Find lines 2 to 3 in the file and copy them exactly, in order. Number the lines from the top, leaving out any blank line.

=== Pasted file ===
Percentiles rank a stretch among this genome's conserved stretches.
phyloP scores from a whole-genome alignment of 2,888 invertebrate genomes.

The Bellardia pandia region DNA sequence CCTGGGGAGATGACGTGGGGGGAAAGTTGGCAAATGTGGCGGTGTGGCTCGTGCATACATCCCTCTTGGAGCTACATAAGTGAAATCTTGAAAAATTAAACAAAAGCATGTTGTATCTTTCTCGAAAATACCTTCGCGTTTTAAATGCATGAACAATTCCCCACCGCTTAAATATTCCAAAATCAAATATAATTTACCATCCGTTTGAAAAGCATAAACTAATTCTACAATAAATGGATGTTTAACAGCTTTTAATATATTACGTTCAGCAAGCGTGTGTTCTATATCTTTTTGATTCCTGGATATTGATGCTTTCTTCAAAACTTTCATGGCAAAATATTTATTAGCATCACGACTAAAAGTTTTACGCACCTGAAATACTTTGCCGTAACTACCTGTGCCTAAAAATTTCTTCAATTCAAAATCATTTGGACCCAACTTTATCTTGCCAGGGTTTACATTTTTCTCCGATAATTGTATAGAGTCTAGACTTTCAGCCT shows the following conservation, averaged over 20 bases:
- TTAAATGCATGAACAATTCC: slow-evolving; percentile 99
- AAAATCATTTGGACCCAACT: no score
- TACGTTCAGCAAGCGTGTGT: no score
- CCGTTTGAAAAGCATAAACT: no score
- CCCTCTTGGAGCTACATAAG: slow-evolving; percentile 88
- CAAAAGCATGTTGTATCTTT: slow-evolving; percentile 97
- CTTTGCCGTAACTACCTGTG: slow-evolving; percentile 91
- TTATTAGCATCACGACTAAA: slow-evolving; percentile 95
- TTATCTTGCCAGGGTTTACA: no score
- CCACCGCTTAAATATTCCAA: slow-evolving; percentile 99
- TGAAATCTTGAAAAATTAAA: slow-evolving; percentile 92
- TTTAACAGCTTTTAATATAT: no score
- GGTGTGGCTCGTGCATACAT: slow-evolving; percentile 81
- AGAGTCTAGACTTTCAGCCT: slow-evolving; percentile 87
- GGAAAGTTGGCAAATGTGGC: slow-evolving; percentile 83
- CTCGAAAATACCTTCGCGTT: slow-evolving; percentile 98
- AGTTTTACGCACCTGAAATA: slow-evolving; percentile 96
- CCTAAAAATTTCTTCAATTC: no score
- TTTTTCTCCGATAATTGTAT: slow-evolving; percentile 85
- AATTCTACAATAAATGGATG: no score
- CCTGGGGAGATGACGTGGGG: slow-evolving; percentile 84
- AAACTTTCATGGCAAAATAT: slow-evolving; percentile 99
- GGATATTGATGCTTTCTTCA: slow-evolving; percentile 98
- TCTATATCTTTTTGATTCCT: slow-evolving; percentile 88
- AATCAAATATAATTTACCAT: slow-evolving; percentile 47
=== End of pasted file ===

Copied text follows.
phyloP scores from a whole-genome alignment of 2,888 invertebrate genomes.

The Bellardia pandia region DNA sequence CCTGGGGAGATGACGTGGGGGGAAAGTTGGCAAATGTGGCGGTGTGGCTCGTGCATACATCCCTCTTGGAGCTACATAAGTGAAATCTTGAAAAATTAAACAAAAGCATGTTGTATCTTTCTCGAAAATACCTTCGCGTTTTAAATGCATGAACAATTCCCCACCGCTTAAATATTCCAAAATCAAATATAATTTACCATCCGTTTGAAAAGCATAAACTAATTCTACAATAAATGGATGTTTAACAGCTTTTAATATATTACGTTCAGCAAGCGTGTGTTCTATATCTTTTTGATTCCTGGATATTGATGCTTTCTTCAAAACTTTCATGGCAAAATATTTATTAGCATCACGACTAAAAGTTTTACGCACCTGAAATACTTTGCCGTAACTACCTGTGCCTAAAAATTTCTTCAATTCAAAATCATTTGGACCCAACTTTATCTTGCCAGGGTTTACATTTTTCTCCGATAATTGTATAGAGTCTAGACTTTCAGCCT shows the following conservation, averaged over 20 bases: